J.B. Nicholson-Owens: Unfortunately, Dean is only one man, and a very busy one at that. So I understand your concern; my two suggestions are (a) look at this as an opportunity to speak to Dean about what issues matter to you, whether or not he has the time to respond personally – for instance, he’s looking into black box electronic voting because of people like us raising concerns – and (b) visit http://www.blogforamerica.com or dean2004.blogspot.com and see if Dean supporters can provide answers for you about where Dean stands on the issues you care about. There are thousands of us!

  • chase

    “Next, perhaps he�ll propose that his critics be denied such access�”

    Another completely unsubstantiated straw man. Next troll please.

  • Ben

    Richard Bennett believes in racially profiling Arab males at airports, but doesn’t like being censored as a troll at blogforamerica.com. Sorry, Richard…I guess you fit the description.

    –Ben

  • brian

    An interesting opinion piece that might be useful to Deanheads:

    http://www.opinionjournal.com/best/?id=110003749

    “The problem for the Democrats is that their base is so furious, it may be impossible for them to nominate someone level-headed enough to make a plausible president.”

  • http://smokeyjoe.pointclark.net Smokey.Joe

    Maybe I’m drunk, but maybe it has more to do with the fact that a future President would actually read this post, but I”m crying. I completely understand the deregulation issue. I’ve lost one of my most favorite radio stations due to this. I used to be able to listen to the music that I enjoy, but now, it’s a Spanish station…. Like others have mentioned, I would like to know how you, as President, would fix this mistake? It would be so nice to be able to hear alternate view points to subjects, or to even listen to music thats not “the norm.” I hope that you can expound on this issue and tell us, “How you could fix this?”

  • Sapphire

    Ratings, not ideology, is what drives big media companies, huh? I guess that explains why one media company’s highest rated show, Donahue, was cancelled.

  • maxomai

    Mr. Bennett,

    You stated:

    And certainly one can argue that a whole bunch of little companies competing with each other is a richer ecosystem than a few lumbering giants. There�s just one problem: there are those, primarily in the government but elsewhere as well, who really want one, big, uniform news organ keeping all the people in lock step as Orwell predicted. So how do you fight that? I think you need big media companies to fight the government, because the little guys, who depend on the actions of government bureaucrats to award them licenses and keep them in business, can�t afford to stand up to the tyranny that all governments tend toward.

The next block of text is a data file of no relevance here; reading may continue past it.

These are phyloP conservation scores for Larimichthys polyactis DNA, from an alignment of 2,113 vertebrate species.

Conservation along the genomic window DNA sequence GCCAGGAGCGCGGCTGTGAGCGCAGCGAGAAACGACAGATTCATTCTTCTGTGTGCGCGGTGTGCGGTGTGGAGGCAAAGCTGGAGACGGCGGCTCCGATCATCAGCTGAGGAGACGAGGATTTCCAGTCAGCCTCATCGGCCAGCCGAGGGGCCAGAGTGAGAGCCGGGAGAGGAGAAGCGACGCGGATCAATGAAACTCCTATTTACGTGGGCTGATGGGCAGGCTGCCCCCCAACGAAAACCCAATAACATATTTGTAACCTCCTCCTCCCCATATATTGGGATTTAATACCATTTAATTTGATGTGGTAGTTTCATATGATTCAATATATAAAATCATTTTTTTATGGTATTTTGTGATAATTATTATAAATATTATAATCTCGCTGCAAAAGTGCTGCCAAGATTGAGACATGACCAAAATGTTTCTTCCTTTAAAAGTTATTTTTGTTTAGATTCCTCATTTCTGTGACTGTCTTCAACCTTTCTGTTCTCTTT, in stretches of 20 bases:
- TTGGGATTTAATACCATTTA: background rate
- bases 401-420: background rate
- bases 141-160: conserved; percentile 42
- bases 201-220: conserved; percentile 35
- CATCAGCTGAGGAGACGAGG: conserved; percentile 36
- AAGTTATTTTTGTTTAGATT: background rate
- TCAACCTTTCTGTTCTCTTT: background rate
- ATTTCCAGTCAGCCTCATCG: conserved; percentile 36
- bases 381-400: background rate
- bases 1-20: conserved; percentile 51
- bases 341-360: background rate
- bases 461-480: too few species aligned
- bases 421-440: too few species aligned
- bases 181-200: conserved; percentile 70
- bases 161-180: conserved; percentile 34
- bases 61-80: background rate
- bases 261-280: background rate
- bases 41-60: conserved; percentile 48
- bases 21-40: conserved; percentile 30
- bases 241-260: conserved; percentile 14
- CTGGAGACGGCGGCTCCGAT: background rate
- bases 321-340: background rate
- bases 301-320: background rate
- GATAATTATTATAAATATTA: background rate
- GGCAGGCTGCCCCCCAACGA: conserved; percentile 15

You need power to combat power, in other words. And to the exact extent that you allow government to regulate the free flow of ideas from media, you encourage that little censorious element that 1984 was all about. Remember, we have more diversity of ideas in the media today than we did in the 70s, not less. So I don�t trust any politician who wants to impose shackles on media ownership and operation.

    The problem with this is that the pendulum can easily swing too far, once the large corporations get too much power. Eventually they will start telling the government what to do. We’re already seeing this happen with copyright extentions in aeternum, the virtual elimination of “pirate” radio stations that could compete with the big guys, etc.

    It seems to me that a compromise can be reached in this matter rather simply, by both eliminating media ownership rules (that is, any company can have all the outlets they wish) and by lowering the barriers for entry into the market (thus allowing low-power, “pirate” radio stations to compete with the big guys).

    Perhaps we should suggest this to the folks at Clear Channel, et. al., and see what kind of reception we get.

    Completely aside: as far as racial profiling is concerned, it might also have been good for the Georgia Bureau of Investigation to carefully monitor and thorougly investigate white Christian males around the time of the 1996 Olympics. Wouldn’t you agree?